Wash your face morning and night with a gentle, non-abrasive cleanser, then finish off your routine with a toning lotion to minimize excess sebum and balance your skin’s pH levels. We also recommend using a lightweight sunscreen designed for people with oily skin. Our team of specialists can help you pick one out.
Preparing your skin for sun exposure is an essential step in your skincare routine, no matter your skin type. Exposure to UVA and UVB rays from the sun can damage your skin, leading to dryness, premature aging, and increased sensitivity and irritation.
Some signs to watch for:
- Frequent sunburns
- Tan skin
- Dark (brown) spots
- Premature aging of the skin
How to protect your skin from UV rays
First, you’ll need to determine the best sunscreen for your skin type. Choose a product that’s water-resistant and formulated with a sun protection factor (SPF) greater than 30. If it contains UV filters, such as zinc oxide or Tinosorb, even better! And don’t forget to reapply your sunscreen at least every two hours.
However, applying sunscreen is just one part of a good sun protection strategy. You need to keep your skin moisturized as well to strengthen its natural protective barrier. Also remember to avoid tanning beds. Finally, we recommend eating foods rich in antioxidant vitamins and minerals, such as beta-carotene or vitamin E, which slow skin aging caused by UV rays.
Certain drugs can increase your skin's sensitivity to the sun, including certain antibiotics, antihistamines, and anti-inflammatories. However, this phenomenon (known as drug-induced photosensitization) affects only a small percentage of people.
Sun spots, age spots, liver spots, lentigo... No matter what you call them, dark spots can be a nuisance. Although hyperpigmentation isn’t dangerous, it is one of the most common aesthetic concerns for women.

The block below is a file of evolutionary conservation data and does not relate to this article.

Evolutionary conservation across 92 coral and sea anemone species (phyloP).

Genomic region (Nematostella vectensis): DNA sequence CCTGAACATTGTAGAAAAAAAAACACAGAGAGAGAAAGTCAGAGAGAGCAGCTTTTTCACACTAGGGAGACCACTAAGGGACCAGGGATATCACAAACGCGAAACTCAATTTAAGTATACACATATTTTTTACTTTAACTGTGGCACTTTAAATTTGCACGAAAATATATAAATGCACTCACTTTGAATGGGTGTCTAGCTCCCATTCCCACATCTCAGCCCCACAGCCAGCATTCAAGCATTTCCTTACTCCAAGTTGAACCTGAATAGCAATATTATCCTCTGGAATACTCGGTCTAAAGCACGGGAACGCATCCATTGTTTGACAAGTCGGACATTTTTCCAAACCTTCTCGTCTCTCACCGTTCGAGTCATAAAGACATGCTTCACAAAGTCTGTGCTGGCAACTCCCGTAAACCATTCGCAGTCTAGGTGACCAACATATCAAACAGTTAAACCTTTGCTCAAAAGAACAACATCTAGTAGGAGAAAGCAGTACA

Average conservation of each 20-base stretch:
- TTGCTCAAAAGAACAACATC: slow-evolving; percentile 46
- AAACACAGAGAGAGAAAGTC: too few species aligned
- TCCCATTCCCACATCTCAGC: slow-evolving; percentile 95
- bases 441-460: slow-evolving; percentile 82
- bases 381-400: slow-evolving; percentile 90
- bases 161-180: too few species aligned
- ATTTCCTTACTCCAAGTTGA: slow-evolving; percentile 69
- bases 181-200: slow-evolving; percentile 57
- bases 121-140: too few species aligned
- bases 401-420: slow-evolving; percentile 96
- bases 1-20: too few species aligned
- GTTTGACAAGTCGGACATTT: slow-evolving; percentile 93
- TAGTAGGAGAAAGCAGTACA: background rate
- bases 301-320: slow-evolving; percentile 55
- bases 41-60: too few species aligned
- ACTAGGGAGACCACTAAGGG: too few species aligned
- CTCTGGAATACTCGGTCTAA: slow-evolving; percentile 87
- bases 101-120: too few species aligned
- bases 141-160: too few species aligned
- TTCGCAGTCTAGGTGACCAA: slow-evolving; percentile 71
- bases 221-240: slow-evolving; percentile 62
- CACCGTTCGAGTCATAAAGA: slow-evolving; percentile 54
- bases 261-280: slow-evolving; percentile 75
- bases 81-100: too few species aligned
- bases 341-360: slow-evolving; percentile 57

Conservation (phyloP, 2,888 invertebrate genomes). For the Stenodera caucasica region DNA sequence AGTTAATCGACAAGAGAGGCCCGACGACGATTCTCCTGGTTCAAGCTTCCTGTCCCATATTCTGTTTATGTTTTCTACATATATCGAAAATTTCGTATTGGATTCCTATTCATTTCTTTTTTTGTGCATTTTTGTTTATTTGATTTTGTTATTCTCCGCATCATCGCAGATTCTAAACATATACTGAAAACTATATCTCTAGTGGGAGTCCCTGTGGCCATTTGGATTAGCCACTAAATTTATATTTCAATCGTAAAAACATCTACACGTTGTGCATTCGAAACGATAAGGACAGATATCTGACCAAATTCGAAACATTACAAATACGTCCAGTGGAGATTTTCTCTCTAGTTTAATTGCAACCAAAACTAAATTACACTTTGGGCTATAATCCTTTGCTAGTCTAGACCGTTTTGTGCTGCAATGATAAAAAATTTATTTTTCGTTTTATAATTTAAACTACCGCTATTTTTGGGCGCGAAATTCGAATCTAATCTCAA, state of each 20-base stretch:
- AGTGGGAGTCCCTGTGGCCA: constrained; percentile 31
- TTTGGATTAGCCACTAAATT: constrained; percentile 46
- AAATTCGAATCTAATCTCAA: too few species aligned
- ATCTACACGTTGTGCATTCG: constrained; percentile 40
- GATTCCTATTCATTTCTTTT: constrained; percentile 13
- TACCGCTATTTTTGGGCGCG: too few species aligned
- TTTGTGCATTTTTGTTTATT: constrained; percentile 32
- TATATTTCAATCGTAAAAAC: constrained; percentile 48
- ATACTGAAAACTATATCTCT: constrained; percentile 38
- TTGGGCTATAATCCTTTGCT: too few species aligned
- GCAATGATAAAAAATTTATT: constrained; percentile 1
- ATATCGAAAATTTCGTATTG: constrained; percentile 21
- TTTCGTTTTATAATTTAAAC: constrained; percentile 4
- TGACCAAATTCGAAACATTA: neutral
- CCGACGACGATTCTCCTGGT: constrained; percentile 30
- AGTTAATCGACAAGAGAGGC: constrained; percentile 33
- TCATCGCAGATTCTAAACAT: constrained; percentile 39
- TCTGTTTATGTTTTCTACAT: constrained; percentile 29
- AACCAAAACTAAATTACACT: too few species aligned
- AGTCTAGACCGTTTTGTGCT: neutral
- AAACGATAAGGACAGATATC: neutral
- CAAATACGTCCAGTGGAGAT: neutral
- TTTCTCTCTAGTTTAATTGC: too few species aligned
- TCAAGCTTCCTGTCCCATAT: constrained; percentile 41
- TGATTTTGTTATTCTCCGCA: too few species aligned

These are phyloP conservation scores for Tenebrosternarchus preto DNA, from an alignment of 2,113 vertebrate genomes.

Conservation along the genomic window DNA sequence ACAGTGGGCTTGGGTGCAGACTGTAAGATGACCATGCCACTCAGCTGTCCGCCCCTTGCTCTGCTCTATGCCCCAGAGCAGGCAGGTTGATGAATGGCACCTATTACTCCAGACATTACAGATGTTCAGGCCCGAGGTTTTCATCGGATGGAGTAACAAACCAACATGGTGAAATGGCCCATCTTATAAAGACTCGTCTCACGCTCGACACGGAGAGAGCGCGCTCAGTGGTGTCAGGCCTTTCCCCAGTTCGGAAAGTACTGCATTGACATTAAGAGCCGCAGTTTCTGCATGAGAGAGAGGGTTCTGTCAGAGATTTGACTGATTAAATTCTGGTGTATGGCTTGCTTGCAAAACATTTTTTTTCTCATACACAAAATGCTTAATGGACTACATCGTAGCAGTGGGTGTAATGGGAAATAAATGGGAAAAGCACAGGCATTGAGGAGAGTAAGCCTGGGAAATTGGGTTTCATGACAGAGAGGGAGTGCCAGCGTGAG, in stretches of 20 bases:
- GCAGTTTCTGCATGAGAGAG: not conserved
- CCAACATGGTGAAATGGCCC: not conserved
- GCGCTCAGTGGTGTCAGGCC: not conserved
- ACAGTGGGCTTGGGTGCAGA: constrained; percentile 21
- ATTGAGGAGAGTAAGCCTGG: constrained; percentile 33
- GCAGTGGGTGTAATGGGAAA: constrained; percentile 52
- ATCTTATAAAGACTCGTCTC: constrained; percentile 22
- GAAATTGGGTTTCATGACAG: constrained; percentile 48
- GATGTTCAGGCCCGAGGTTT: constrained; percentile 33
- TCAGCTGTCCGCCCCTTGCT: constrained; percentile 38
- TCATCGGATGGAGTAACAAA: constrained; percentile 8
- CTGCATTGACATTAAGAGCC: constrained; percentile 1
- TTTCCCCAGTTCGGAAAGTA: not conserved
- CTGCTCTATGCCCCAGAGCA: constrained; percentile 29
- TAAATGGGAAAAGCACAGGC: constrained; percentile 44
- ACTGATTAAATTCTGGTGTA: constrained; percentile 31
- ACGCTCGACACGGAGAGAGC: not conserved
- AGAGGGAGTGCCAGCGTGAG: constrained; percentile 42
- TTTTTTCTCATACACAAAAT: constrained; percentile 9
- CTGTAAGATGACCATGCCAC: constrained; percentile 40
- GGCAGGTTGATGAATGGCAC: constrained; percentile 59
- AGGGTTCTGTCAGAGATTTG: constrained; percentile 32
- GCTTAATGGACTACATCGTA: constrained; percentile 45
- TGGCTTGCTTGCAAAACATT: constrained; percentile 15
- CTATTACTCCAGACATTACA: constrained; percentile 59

Dark spots are more common in fair-skinned people, but they can affect people of all skin types. They are caused by a dysfunction of the melanocytes, the skin cells that produce melanin. Melanin gives your skin its pigment. Malfunctioning melanocytes can cause hyperpigmentation (dark spots) or depigmentation (vitiligo).
Some signs to watch for:
- Brown or red spots of varying sizes on areas exposed to the sun, like the hands, face, and shoulders
- Brownish or grayish pigmentation on the face
Preventing and reducing dark spots
Protecting your skin from the sun year-round is the best way to prevent dark spots from appearing in the first place. Use a sunscreen with an SPF of at least 30 and avoid tanning salons. Keep in mind that dark spots are also linked to other factors beyond your control, such as aging, genetics, and hormonal changes (especially during menopause).
Although dark spots can’t be erased completely, there are steps you can take to minimize their appearance, such as using brightening products sold in pharmacies (cleansers, correctors, moisturizers, etc.). However, if you notice that a dark spot has changed in appearance, consult a health care professional immediately to make sure it isn’t skin cancer.
Skin conditions and infections: How to treat them
Here are some of the skin conditions and diseases that you can prevent or treat with the help of our pharmacists*. A little expert advice can help you feel comfortable in your own skin! Book an appointment with your pharmacist.
* These services are offered by Brunet's affiliated pharmacist ownerst
More tips to keep your skin happy and healthy
Podcast - Eczema, psoriasis, or allergic reaction? (French only)
Wondering what caused those red patches on your skin? In this episode of our podcast, MaSanté sans tabous, Annie-Soleil Proteau and David Gauthier, a Brunet-affiliated owner-pharmacist, demystify the most common skin problems and help you differentiate them.